Leadership and Self-Deception

Many, many years ago, I was asked to read Leadership and Self-Deception published by the Arbinger Institute. The book’s main point is to talk about how to build a better relationships, especially in an organization. Rather than 250 pages of prose on organization culture (which I do have on my book shelf), this book uses the story of a fictitious company where one of the new executives is “failing”.

Throughout the book, the main character Tom is in a series of meetings led by his bosses and eventually the company founder. In each meeting, we peel away at the layers that is leading to his failures. Those failures are not so much about performance but his attitudes and interactions. Yes, a corporation’s output and profits are very important, but those things can be affected by having toxic cultures where the leadership is about the biggest ego and treating their employees like objects.

The self-deception part is the fact that many individuals and organizations don’t even realize they are doing it. Furthermore, we deceive ourselves by blaming others. We’re not the problem; they are!

In this book, they mentioned the true story of Dr. Ignaz Sammelweis. Sammelweis was a Hungarian doctor in the 1840s and was the chief doctor at this neonatal ward with the highest number of infant mortality. People couldn’t figure out why until one day the doctor went on vacation. While Sammelweis was away, the number of deaths dropped drastically. When he returned, the numbers went up again. Turns out HE was the problem; back then before knowing about the transmission of germs, Sammelweis had been teaching by using cadavers in the morning and going to examine the babies without washing or changing. Oops. Nowadays, everyone scrubs down, all utensils and linens are washed thoroughly (or discarded), and a host of other safety procedures are in place.

Thus when an organization or a relationship is bad, don’t look at others first. Look at yourself and see if you contributed to the problem. Blaming others and refusing to take responsibility only makes things worse.  

Secondly, the authors invented a term called “The Box” – the place where you 1) treat others as objects and 2) see only the bad in others to justify your continual bad behavior towards them. To illustrate, one of the characters is a father perpetually sees his teenage son as lazy and irresponsible (even if it’s just teenage moodiness). When the teenager wants to borrow the car for a night out, the man is reluctant to do so and sets a curfew. Even if the teenager returns the car with 2 minutes to spare, the man is still angry: “cutting it close, aren’t you?”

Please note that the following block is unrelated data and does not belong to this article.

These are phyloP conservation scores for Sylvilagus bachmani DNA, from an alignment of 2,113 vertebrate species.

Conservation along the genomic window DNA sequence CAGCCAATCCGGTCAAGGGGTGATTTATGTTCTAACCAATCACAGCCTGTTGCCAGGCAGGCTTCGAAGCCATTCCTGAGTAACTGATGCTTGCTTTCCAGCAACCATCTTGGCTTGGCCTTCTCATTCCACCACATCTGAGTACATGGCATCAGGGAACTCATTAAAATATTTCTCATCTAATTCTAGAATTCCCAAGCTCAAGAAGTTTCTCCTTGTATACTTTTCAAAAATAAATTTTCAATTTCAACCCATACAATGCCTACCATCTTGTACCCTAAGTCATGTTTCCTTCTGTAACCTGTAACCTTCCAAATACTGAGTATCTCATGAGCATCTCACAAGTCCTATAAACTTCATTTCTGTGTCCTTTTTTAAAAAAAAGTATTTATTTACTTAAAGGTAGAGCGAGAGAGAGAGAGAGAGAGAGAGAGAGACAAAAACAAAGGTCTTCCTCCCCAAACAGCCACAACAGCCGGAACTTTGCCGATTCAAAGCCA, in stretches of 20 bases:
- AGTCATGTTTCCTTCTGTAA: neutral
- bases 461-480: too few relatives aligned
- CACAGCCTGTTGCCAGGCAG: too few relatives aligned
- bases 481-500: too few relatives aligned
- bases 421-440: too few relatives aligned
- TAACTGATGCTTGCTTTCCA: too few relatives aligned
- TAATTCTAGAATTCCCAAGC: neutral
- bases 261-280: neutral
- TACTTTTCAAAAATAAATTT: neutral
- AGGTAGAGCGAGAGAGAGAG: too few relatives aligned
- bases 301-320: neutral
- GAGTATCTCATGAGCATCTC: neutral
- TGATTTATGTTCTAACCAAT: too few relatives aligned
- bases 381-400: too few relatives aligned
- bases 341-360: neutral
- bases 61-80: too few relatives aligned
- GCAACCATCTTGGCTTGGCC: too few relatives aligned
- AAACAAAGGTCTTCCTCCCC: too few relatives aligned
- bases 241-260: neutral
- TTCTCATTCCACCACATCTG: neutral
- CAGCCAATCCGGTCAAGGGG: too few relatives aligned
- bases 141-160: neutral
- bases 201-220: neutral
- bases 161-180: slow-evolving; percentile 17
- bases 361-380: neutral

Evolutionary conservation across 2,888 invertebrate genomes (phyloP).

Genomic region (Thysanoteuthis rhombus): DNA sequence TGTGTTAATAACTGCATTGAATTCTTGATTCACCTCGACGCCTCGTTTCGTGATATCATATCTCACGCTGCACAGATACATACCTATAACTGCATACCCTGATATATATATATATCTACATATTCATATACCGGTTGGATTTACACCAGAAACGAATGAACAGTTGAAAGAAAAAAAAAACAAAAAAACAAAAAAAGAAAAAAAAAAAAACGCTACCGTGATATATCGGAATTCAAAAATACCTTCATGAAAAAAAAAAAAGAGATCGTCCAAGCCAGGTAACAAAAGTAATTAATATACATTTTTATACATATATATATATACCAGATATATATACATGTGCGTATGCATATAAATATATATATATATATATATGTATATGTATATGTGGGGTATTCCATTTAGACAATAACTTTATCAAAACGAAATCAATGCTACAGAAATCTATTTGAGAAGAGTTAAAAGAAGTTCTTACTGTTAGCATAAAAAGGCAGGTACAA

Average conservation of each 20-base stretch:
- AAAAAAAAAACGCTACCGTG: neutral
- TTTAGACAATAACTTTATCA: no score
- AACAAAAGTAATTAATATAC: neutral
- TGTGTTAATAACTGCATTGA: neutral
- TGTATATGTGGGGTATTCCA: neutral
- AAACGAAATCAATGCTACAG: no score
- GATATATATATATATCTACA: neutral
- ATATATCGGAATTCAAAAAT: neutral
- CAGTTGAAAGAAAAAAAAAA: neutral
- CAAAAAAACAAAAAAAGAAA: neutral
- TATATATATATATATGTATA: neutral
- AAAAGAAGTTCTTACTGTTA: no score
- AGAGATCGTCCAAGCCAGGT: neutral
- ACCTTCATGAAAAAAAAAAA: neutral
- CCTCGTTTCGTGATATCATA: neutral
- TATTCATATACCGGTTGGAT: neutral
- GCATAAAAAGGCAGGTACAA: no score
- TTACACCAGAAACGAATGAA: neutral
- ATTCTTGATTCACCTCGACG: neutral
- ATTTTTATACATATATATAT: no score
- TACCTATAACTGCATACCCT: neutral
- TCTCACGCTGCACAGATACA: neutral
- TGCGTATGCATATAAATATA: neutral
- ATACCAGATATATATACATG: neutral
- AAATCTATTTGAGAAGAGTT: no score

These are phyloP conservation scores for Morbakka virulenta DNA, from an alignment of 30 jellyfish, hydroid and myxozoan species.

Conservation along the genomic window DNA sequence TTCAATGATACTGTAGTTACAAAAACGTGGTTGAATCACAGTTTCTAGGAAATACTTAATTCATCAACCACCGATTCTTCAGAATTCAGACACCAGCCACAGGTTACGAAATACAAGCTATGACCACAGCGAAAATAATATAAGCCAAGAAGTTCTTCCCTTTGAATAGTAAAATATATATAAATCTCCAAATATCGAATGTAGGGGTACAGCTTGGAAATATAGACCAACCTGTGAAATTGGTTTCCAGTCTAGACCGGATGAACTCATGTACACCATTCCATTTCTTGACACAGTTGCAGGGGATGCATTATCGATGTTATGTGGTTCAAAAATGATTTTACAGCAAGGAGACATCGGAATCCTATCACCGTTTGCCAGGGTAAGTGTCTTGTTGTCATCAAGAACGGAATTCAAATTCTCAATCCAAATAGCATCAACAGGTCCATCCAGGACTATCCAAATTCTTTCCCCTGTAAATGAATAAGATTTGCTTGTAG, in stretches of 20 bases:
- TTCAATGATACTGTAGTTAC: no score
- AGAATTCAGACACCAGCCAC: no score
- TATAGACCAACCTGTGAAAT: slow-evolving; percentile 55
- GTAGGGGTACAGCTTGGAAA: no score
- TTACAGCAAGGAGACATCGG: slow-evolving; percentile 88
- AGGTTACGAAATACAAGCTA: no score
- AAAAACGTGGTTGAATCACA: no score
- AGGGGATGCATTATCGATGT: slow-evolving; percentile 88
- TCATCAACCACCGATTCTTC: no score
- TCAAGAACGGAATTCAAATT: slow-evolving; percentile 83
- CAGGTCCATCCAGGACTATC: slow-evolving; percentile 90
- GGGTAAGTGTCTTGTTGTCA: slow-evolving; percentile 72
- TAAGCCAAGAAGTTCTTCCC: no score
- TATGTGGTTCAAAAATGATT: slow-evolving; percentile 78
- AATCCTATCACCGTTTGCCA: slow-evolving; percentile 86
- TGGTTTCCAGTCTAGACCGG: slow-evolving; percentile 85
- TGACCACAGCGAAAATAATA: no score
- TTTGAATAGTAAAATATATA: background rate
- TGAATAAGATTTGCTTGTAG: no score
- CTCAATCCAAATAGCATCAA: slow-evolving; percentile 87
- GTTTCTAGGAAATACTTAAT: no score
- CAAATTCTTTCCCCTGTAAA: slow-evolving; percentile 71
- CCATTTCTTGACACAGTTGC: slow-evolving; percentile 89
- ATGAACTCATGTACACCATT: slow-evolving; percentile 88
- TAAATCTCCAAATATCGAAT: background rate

In a healthy relationship, the father would have said: “Did you have a good time out? Thank you for being back on time. I am proud of you.” Years ago, I was listening to Focus on the Family on the radio where one of the guests being interviewed said something to this effect:
1. “I love you enough to set standards.”
2. “I will love you even if you don’t meet those standards.”

That is how to get out of The Box. It is to value another person as a person and not as an object or a means. If you think you can pretend to care so that it doesn’t look like you are still using people as a means, don’t. people can smell insincerity a mile away. #crocodiletears

If you are a leader of any organization or team, you are the one who sets the tone for how your teammates function. If you play the blame game or power trips, or if you demonstrate integrity and take responsibility, your teammates and employees will follow. Same rules apply in a family: the parents set the examples, whether it is alcohol, conflict resolution, and money.

Ever since I joined the work force in 2000, I have worked in academia and in corporate America. I have worked for good bosses and bad bosses. The good ones practiced many of the virtues in this book unknowingly just as the bad ones practiced all the vices. I wish more leaders would read this book and ask themselves: “How I have contributed to the problems in my organization? How have I been in the box and treated my employees like objects?”

No one ever goes out to sabotage their own organization or team or even marriage which they invested so much in; it’s just that they can’t see their own faults without someone lovingly (hopefully) points them out. To quote Shakespeare’s Julius Caesar:
for the eye sees not itself,
but by reflection, by some other things.

I hope this book review was helpful, even if you never read the book.


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